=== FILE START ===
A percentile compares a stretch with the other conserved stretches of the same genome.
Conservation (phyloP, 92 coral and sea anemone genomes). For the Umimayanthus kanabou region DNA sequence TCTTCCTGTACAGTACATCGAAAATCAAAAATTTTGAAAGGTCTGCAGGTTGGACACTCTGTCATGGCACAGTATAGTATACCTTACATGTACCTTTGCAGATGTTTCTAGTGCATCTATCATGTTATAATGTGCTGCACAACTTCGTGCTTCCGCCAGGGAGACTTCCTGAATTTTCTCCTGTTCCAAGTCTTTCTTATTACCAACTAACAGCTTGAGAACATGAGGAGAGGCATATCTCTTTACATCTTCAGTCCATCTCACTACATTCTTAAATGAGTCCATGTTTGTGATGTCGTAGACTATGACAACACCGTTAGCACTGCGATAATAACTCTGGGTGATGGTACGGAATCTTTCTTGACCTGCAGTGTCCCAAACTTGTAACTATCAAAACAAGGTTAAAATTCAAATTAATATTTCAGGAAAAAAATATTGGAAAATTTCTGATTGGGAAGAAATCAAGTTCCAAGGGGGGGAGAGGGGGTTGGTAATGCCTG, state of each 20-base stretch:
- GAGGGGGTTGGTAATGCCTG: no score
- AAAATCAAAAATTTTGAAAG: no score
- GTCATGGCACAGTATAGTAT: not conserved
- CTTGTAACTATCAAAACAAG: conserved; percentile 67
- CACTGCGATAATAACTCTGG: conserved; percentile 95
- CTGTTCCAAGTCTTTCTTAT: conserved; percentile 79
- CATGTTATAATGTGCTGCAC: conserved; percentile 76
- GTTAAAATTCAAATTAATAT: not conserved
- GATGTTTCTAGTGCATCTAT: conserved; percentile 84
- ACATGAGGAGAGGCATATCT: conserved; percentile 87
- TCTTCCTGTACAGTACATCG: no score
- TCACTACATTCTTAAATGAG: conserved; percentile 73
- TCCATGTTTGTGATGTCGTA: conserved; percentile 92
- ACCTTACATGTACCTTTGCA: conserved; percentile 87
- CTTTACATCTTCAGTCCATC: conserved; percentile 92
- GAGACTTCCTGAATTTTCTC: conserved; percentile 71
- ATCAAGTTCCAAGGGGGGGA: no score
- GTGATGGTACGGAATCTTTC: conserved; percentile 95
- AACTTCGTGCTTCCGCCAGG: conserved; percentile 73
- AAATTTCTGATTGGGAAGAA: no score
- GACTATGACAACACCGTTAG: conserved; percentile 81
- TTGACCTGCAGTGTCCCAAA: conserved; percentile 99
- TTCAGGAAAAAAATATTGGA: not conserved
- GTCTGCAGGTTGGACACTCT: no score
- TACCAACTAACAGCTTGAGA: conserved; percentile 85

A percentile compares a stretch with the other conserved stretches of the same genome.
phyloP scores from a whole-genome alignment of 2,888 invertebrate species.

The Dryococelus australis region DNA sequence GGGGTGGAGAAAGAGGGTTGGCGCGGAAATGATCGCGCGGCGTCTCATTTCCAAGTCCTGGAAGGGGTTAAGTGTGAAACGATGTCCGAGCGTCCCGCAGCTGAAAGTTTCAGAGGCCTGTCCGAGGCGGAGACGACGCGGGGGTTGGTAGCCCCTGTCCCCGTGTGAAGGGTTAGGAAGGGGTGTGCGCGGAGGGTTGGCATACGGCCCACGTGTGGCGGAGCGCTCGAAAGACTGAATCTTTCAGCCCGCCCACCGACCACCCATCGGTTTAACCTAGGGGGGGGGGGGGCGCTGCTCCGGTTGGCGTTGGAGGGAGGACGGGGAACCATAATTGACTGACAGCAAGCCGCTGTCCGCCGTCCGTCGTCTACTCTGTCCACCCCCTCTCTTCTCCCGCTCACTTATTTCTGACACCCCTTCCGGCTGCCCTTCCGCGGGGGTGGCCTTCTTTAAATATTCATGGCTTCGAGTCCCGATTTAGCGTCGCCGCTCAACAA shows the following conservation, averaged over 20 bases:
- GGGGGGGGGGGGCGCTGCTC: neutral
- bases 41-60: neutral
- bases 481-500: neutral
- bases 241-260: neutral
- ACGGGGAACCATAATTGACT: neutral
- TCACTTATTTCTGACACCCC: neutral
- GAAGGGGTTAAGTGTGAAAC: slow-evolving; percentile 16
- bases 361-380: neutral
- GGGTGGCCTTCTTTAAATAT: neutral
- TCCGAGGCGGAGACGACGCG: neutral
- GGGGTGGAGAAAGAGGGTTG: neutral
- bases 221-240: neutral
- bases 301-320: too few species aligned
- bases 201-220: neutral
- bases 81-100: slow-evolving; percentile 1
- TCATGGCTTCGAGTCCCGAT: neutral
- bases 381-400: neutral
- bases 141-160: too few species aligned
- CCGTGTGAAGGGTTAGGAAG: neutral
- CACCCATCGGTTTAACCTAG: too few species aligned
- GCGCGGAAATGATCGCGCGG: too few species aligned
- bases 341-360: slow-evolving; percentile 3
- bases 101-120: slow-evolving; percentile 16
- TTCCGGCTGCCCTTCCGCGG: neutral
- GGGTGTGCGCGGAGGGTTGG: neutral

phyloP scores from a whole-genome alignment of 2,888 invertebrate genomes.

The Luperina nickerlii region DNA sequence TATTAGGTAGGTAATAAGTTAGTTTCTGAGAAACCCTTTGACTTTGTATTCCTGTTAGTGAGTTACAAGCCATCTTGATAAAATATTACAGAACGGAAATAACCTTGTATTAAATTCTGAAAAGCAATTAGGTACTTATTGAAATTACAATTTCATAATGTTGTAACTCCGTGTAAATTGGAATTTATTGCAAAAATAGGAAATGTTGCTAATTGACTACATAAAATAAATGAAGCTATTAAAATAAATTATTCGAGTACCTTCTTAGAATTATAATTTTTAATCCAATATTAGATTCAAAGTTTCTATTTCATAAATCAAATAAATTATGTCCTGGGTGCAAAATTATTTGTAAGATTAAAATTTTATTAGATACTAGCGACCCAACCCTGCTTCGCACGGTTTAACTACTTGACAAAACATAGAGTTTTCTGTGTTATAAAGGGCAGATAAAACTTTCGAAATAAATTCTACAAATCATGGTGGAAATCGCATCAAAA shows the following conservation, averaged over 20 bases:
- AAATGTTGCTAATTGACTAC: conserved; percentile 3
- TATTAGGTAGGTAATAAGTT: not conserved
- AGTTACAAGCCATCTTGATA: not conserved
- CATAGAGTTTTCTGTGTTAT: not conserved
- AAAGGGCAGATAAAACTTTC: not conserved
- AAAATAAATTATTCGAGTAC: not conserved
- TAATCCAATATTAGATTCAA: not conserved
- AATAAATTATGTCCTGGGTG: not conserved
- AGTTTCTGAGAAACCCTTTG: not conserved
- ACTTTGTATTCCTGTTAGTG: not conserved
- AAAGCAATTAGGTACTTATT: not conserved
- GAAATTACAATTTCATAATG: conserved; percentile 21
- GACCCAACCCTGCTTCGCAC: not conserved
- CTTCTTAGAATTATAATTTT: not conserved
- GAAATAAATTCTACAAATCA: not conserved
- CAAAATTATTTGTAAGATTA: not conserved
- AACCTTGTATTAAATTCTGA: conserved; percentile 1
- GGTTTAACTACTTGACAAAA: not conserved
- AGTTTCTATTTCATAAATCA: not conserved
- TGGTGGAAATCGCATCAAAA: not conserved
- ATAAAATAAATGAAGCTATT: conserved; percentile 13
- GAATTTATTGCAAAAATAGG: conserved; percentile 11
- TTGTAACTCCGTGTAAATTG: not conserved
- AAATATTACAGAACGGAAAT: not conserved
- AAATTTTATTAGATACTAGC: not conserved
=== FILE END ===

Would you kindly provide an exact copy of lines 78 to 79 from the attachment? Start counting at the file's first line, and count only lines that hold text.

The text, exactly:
- ATAAAATAAATGAAGCTATT: conserved; percentile 13
- GAATTTATTGCAAAAATAGG: conserved; percentile 11